A small cabin rests within the Valles Caldera

Rob Dixon, Recreation Program Manager said, “We keep the numbers of visitors small so you’ll feel like you have the place to yourself. This means you can really experience a sense of solitude. I’m sure you’ll find the visit unlike any other you’ve had in a park or national forest.” I was impressed with the park and the dedicated staff. Let’s hope this type of national  preservation program works.

A Visit to the City That Never Was: Los Alamos, New Mexico

Museum replicas of the first atomic bombs

In 1943 the private Ranch School for “privileged boys” was forced to close and the government appropriated the property for the home of the Manhattan Project. Today, a story like that might raise some sort of investigation, but in the war-torn forties, everything stayed hush- hush. The isolated New Mexican plateau, Los Alamos, was chosen to become headquarters for research and development of the atomic bomb.

Many of the world’s greatest scientific minds accepted the southwestern assignment and were led by J. Robert Oppenheimer, a theoretical physicist, from 1942-45. They understood the significance of the endeavor and believed the power of a nuclear bomb would end World War II. They also worried that the Germans were developing nuclear warfare and wanted to beat them.

Army administrators, technicians, and all other workers, however, were expected to take jobs in this unknown place for an unknown purpose.  Not even their spouses were told where they were sent or why. The name Los Alamos became forbidden for security reasons and the area became known as “the Hill.”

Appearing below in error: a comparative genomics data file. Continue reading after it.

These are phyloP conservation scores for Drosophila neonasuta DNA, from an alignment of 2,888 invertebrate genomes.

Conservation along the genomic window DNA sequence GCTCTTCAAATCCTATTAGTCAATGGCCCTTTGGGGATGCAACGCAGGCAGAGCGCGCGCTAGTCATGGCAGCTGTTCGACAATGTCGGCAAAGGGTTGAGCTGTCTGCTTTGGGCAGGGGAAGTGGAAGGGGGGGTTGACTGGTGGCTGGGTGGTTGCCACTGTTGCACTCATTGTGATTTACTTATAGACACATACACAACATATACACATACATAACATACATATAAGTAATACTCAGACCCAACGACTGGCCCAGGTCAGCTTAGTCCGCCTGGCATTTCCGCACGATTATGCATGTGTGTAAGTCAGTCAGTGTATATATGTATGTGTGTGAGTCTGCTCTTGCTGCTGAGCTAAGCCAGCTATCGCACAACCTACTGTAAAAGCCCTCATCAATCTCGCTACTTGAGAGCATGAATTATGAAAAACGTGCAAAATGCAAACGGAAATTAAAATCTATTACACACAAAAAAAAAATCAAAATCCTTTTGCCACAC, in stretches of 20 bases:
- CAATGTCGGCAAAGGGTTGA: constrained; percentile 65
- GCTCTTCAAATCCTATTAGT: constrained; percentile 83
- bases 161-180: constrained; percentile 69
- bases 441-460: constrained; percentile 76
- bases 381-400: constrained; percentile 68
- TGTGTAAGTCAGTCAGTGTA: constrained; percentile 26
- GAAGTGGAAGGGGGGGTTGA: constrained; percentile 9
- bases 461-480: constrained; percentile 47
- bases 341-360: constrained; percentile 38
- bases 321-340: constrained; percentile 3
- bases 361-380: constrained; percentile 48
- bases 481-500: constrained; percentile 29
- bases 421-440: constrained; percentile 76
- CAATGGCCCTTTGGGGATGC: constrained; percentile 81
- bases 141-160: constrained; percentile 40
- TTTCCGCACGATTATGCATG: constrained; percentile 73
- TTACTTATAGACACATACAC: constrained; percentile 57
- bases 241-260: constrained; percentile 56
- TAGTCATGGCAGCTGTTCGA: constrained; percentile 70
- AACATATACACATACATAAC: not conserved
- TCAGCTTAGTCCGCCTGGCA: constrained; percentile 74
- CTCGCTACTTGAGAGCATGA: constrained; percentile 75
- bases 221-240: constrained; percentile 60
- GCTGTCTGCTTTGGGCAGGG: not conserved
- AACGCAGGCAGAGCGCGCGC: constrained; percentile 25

A hastily built “Secret City” sprung up with nameless streets. Drivers licenses, auto registrations, bank accounts, income tax returns were issued to numbers rather than names.  Outgoing mail was censored, long distance calls monitored, all incoming mail was addressed simply to “PO Box 1663, Santa Fe, NM.” No one was permitted to mention titles or occupations of fellow residents, give names of nearby places or describe the view to prevent the location from becoming known.

As work progressed, the intensity of the project continued to expand, as did the number of employees, many of whom labored twelve or more hours a days to reach the goal. They pushed forward and successfully assembled and tested the first atomic bomb, approximately 200 miles from Los Alamos, in Alamagordo on July 16, 1945. By early August, President Truman gave orders to drop the powerful new bombs on Japan and shortly thereafter, the Japanese surrendered on September 2, 1945.

I recently visited the New Mexican region and learned the details and importance of this historic endeavor, something essentially unknown to today’s children. Fortunately two museums in Los Alamos keep the story alive.

Bradbury Science Museum